Music World Mourns The Passing Of Prince APR 22, 2016 – The music world is stunned and shocked at the sudden passing of music maestro Prince, who collapsed yesterday and was found unresponsive, and detail about his death as of this writing remains unclear. JTMP recognizes his absolutely amazing talent, who played dozens of instruments,…
JAN 28, 2014 – JTMP is in shock and in mourning today, for we woke up to the news that we lost American folk music legend and Great Grandpa Musical Activist that started it all, Pete Seeger. Pete is a personal inspiration, for I attend a "Sing Out Jam Out" folk music circle (find one on MeetUp.com!), and we use the "Rise Up Singing" song book that he helped out with and contains many of his songs. His passing will affect millions and he will have an impact on America and the world for years to come.
Pete was born in New York in 1919, and died in New York in 2014, at the age of 94. His musical career started in the 1940s and 1950s and he enjoyed a successful musical career, and even performed with the band the Weavers, who were blacklisted during the McCarthy era. He is considered by many to have started the activist folk music scene in the 1960s, and Pete and his music became a staple of protests and rallies from the 1960s to today.
JTMP joins the mourning of the passing and celebration of the life of the American activist folk music legend, Pete Seeger. Below is Pete and the Weavers reunited for a concert at Carnegie Hall singing the folk classic, "Wimoweh", or "The Lion Sleeps Tonight", and read about this amazing man on NPR.org here. Rest in Peace Pete, we will carry on the struggle for civil rights! (photo credit: LOC/CC)
FEB 3, 2013 – The man who helped inspire the Deep Purple classic "Smoke on the Water" and was enshrined in one of the verses, Claude Nobs, or "Funky Claude" who was "running in and out, pulling kids out the ground", has died. The song sings about Funky Claude saving many concert goers after "some stupid with a flare gun" fired it into the ceiling of a casino during a Frank Zappa concert in 1971. The song went on to become a Rock and Roll Classic, and for many a budding guitarist (including myself) this was the first ever riff I ever played on the guitar.
Read more about Claude on his Wikipedia Bio here. Check out the studio version of "Smoke on the Water" below, play some air guitar, and crank it up! This is for you Funky Claude! (photo credit: CC/BrianMcMillen)
MAY 21, 2012 – One of the world's best known and in my opinion one of the best singers and songwriters in the world, Robin Gibb, passed away yesterday at the age of 62 from cancer. He was of course known as the 3rd voice in the Bee Gees, a musical group that spanned decades and had hits on the charts not heard of since The Beatles. (photo credit: RobinReigns/Wiki)
Robin was born on the Isle of Man, then moved with his family to Manchester, England, then settled in Brisbane, Australia. He was a rival to his brother Barry, as both of them wanted to sing lead vocals in the band, and at one time he left the group, but later returned. They went on to record 21 studio albums, and had 60 songs on the charts, with 9 of them reaching number 1.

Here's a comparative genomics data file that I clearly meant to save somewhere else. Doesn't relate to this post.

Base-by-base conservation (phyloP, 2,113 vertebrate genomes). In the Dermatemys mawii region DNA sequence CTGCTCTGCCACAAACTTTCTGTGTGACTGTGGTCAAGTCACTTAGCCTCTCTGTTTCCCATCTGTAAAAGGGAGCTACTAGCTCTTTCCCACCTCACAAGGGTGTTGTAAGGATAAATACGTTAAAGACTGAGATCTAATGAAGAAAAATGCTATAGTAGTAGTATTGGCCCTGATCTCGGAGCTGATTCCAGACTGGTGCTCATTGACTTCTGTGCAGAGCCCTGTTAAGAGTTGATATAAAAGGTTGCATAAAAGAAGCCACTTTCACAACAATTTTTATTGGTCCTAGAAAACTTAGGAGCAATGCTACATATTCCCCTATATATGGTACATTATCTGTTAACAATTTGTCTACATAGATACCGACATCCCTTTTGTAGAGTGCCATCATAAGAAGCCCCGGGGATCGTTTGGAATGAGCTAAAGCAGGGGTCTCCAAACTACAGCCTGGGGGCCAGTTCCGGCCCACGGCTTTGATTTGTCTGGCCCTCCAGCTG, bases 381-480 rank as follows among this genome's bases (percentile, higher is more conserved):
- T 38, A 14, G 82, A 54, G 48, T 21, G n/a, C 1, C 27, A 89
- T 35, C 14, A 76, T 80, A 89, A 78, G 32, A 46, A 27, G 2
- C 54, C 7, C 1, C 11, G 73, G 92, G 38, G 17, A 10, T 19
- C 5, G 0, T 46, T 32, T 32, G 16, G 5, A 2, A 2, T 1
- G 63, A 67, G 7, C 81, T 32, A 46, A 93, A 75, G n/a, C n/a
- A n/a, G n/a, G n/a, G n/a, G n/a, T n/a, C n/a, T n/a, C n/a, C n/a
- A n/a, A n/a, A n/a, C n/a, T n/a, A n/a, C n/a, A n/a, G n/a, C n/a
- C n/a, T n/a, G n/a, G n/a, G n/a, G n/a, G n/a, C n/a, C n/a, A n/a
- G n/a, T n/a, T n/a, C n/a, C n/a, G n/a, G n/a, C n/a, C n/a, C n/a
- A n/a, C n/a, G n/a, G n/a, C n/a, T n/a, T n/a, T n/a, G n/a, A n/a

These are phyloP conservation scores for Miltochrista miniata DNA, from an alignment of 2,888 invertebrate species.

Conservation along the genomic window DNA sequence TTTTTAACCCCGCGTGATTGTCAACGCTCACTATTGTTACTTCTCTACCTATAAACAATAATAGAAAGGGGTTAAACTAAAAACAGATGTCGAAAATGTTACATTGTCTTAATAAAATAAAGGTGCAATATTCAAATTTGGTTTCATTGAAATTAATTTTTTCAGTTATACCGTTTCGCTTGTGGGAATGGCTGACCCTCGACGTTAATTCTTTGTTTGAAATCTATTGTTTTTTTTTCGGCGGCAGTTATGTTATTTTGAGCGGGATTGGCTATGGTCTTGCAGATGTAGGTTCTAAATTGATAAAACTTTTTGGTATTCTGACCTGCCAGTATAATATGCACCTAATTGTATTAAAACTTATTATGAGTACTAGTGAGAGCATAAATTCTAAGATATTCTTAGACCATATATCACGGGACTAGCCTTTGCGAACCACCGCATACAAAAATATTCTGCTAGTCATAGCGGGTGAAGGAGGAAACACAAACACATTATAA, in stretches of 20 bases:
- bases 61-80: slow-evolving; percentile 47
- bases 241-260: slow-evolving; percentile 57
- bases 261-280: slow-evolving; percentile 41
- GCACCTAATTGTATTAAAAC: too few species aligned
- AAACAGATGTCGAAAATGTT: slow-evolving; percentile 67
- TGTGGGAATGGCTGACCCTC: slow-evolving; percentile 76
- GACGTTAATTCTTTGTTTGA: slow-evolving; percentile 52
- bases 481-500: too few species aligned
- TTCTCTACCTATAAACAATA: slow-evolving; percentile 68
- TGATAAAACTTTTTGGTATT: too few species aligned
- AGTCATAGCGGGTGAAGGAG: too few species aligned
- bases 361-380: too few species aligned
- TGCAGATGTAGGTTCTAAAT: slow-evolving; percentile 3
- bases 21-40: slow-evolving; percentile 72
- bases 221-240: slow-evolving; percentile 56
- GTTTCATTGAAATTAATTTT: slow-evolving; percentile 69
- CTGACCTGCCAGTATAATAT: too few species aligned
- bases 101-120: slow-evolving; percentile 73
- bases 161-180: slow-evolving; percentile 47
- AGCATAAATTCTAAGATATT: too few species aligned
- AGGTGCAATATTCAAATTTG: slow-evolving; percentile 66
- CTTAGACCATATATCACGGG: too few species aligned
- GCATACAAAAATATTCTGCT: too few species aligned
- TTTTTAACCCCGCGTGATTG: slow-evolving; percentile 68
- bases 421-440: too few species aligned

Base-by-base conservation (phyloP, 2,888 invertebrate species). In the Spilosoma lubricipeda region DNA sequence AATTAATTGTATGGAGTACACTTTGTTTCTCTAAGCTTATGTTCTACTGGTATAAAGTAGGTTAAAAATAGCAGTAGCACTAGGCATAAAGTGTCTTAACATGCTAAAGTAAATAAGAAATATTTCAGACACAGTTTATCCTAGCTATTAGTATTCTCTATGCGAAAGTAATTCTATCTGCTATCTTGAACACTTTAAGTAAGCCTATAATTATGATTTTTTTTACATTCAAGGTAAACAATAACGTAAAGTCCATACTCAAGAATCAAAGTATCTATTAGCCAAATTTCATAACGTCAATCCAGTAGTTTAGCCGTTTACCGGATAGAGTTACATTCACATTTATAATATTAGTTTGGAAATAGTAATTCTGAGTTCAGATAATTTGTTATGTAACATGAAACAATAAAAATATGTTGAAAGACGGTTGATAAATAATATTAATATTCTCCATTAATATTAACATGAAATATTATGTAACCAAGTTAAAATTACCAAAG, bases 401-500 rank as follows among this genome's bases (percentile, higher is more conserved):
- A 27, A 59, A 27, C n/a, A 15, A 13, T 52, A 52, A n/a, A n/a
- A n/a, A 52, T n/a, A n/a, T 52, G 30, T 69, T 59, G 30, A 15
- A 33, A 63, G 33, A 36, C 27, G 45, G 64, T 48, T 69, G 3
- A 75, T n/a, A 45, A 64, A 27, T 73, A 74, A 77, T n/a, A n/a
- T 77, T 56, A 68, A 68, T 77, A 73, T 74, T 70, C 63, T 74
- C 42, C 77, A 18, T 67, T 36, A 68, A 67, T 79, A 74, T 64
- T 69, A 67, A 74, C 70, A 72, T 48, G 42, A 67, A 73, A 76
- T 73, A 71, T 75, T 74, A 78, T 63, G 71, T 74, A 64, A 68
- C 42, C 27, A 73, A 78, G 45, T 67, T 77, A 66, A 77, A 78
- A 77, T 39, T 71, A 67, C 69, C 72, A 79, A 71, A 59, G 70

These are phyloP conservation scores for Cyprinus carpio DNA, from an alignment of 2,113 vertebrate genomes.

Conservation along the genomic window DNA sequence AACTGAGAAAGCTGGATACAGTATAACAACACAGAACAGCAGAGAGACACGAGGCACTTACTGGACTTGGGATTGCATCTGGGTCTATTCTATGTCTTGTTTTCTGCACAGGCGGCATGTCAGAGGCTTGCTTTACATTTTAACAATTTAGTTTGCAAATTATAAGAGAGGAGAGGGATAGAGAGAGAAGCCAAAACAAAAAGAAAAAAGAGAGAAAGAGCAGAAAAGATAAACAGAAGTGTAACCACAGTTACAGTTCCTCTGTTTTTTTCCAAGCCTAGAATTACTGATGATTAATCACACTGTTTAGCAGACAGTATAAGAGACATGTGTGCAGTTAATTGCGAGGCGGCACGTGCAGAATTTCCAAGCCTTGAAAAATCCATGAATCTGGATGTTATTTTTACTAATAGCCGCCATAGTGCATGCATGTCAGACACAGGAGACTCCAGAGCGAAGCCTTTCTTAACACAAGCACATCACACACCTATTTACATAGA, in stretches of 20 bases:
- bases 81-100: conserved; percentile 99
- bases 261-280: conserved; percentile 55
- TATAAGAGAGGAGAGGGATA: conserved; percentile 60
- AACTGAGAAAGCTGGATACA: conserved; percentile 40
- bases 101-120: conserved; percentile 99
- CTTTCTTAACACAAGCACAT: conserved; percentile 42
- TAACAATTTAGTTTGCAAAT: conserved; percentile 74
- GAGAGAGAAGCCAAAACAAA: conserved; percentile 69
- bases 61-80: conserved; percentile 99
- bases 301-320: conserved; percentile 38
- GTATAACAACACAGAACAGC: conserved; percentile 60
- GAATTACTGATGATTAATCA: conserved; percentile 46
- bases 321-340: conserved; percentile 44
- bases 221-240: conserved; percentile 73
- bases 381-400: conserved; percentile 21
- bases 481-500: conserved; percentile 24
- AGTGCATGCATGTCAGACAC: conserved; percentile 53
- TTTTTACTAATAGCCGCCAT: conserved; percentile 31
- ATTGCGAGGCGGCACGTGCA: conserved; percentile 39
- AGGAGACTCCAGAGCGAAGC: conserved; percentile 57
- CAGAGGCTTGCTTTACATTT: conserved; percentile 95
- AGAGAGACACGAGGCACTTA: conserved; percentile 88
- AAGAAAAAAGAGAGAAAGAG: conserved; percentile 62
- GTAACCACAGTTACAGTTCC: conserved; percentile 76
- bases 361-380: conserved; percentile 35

He and his brothers went on to pen such classics as, "Massachusetts", "I Just Got get a Message to You", and "To Love Somebody". They also wrote many songs for other artists such as Dionne Warwick, Dolly Parton and Kenny Rogers, and more. They were known as the chameleon band, and would change with each decade to try and stay relevant, and played a huge role in the 1970s when disco came out when they recorded the Saturday Night Fever soundtrack, and later paid a price for it; they were unfairly labeled as giving birth to the disco sound. "The movie that should be burned", the Sgt. Peppers Lonely Hearts Club Band movie with Frampton, didn't help. But they did continue to tour for years and were successful, until brother Maurice died in 2003.
Robin is survived by his wife Dwina, and his children Melissa, Spencer and R.J., his brother Barry, his sister Lesley and his mother, Barbara. Watch the Brothers Gibb harmonizing like only brothers can do below, with Robin taking the lead on "Massachusetts".
MAR 29, 2012 – Legend and master banjo player Earl Scruggs, who was the father of the three-finger banjo picking style, passed away on March 28, 2012 at the age of 88. Born in 1924 in Flint Hill, N.C. he taught himself how to play with his 2 other brothers, including the guitar and autoharp. He started his musical career with Bill Monroe and the Bluegrass Boys in 1939.
IN 1948 Earl and guitar player Lester Flatt left the Bluegrass Boys and formed a duo, their peak being in 1962 with the theme to the Beverly Hillbillies that virtually everyone knows. Earl Scruggs was a progressive when it came to music and social issues, and wanted to bring in some popular sound, maybe even some saxophone; but Lester was very conservative and hated long-haired hippies, and it caused a rift and breakup of the duo in 1969.
Earl Scruggs became one of the very rare country/bluegrass musicians to ever add his musical activist voice to the anti-Vietnam War movement, performing his classic song "Foggy Mountain Breakdown" at the Moratorium to End the War in Vietnam demonstration in October of 1969. Earl Scruggs later said in an interview of his performance, "I think the people in the South is just as concerned as the people that's walkin' the streets here today… I'm sincere about bringing our boys back home. I'm disgusted and in sorrow about the boys we've lost over there. And if I could see a good reason to continue, I wouldn't be here today."
Watch a video of the legendary Earl Scruggs performing his "Foggy Mountain Breakdown" with some friends below.